/* 1597 */       federationResults = this.federationBrokerService.doEmbeddedAuthBrokerLogin(orgRuntime, httpServletRequest, httpServletResponse, model, embeddedAuthContextInfo
/* 1598 */           .getIdpInfo(), inputParams, userStoreDomain, embeddedAuthContextInfo.getAuthMethodIdsToUse(), skipUserLookup);


We cannot see any HTTP requests being made within the LoginController, so we follow through and check out the code for federationBrokerService.doEmbeddedAuthBrokerLogin. After reading this code, it seems like it delegates authentication to different types of authentication adapters.

This brings our search to LocalPasswordAuthAdapter, which is also hinted at in the VMWare advisory (an issue to do with local authentication). In order to find this JAR file, we triggered a stack trace by providing a host header with an unresolvable host, causing the following logs:

2022-05-28T14:27:30,110 WARN  (Thread-115) [ACCESS;-;192.168.1.38;35a220fd88b6ebd:192.168.1.38;-] com.vmware.horizon.adapters.local.LocalPasswordService - Failed to authenticate user
java.net.UnknownHostException: aaaa: No address associated with hostname


Ahah! local-password-auth-adapter-0.1.jar

Searching the entire file system for this file pointed us directly to where it was located:

access:/ # find . -name 'local-password*'


We compressed all of the authentication adapters and decompiled them locally. But focused our efforts on the LocalPasswordAuthAdapater due to the exceptions in the logs.

During the login flow the LocalPasswordAuthAdapter.login function is called and is responsible for determining if a user is authenticated or not and tracking failed login attempts.

/*    0 */   @Nonnull
/*    0 */   public AuthnAdapterResponse login(@Nonnull String tenantId, @Nonnull Map<String, String> config, @Nullable HttpServletRequest request, @Nullable HttpServletResponse response, @Nullable Map<String, String> inputParameters) throws AuthAdapterConfigException {
/*  143 */     Locale locale = (request == null) ? Locale.getDefault() : request.getLocale();
/*  145 */     this.messages.setLocale(locale);
/*  146 */     if (inputParameters == null)
/*  147 */       inputParameters = new HashMap<>();
/*  151 */     if (null == inputParameters.get("numAttempted")) {
/*  152 */       inputParameters.put("numAttempted", "0");
/*  153 */       return generateResponseForCollectingUserInputFirstTime(inputParameters, locale, authnAdapterResponse);
/*    0 */     }
/*    0 */     try {
/*  157 */       assureRequiredUserInput(inputParameters, locale);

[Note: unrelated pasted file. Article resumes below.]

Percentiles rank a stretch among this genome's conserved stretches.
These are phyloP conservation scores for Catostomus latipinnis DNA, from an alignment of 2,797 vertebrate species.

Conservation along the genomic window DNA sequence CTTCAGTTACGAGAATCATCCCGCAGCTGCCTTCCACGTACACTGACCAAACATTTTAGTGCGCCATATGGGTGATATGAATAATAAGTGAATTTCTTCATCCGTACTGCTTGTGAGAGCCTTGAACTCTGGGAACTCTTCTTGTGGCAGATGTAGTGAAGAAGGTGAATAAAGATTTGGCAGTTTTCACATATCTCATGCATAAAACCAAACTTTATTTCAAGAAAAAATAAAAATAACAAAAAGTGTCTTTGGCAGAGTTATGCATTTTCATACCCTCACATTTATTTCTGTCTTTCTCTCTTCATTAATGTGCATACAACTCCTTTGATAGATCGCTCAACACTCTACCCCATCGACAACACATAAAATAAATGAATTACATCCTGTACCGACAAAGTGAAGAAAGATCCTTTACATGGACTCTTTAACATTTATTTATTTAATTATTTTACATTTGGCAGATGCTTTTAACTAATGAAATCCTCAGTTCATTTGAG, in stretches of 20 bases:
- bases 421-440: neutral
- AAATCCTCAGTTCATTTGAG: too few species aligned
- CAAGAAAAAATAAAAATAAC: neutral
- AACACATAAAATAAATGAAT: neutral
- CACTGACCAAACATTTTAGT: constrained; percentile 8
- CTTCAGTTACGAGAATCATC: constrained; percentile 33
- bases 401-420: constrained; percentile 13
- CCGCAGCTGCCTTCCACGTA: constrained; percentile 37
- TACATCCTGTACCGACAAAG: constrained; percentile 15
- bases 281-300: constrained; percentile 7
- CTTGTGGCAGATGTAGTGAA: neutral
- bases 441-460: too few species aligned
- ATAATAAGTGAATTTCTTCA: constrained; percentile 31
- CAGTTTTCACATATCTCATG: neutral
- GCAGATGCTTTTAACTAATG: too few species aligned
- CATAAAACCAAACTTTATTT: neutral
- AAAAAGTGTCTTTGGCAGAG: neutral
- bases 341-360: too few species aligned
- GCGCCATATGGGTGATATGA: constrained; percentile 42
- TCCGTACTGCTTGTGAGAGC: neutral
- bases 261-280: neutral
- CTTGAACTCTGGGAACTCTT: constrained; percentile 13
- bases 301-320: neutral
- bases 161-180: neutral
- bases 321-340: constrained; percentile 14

/*  158 */     } catch (AuthAdapterConfigException e) {
/*    0 */     }
/*  166 */     String domain = inputParameters.get("domain");
/*  168 */     String endpoint = getLocalUrl(request); // sour
/*  169 */     String userAgent = request.getHeader("User-Agent");
/*  171 */       if (response != null)
/*  172 */         response.setStatus(200);
/*  174 */       return generateSuccessResponse(username, domain);
/*    0 */     }
/*  177 */     Integer numAttempted = Integer.valueOf(1 + getNumAttempted(inputParameters).intValue());
/*  179 */     Integer allowedNumAttempts = getNumAttemptsAllowed(config);
/*  180 */     inputParameters.put("numAttempted", numAttempted.toString());
/*  181 */     if (numAttempted.intValue() >= allowedNumAttempts.intValue())
/*  182 */       return generateErrorResponse(username, domain);
/*  185 */     ConfigAttribute errorAttribute = createErrorAttribute("error.local.password.authFailed", locale);
/*    0 */   }


The interesting parts of the login function are on lines 168 and 170.

On line 168 we can see where the user controlled input is parsed by the getLocalUrl function which is responsible for constructing a url out of the request.

The getLocalUrl function does this by utilizing the HttpServerletRequest getter methods.

Get Local URL code:

/*    0 */   private String getLocalUrl(HttpServletRequest request) {
/*  194 */     if (null == request)
/*  195 */       return null;
/*    0 */     try {
/*  200 */       return (new URL(SSLConst.HTTPS, request.getServerName(), request.getServerPort(), request.getContextPath() + "/API/1.0/REST/auth/local/login")).toString();
/*  201 */     } catch (MalformedURLException e) {
/*  202 */       log.error("Failed to create URL: " + e.getMessage(), e);
/*  203 */       return null;
/*    0 */     }
/*    0 */   }



The getServerName getter returns the value of the host header which the user controls

getServerName() code:

    /**
* Returns the host name of the server to which the request was sent.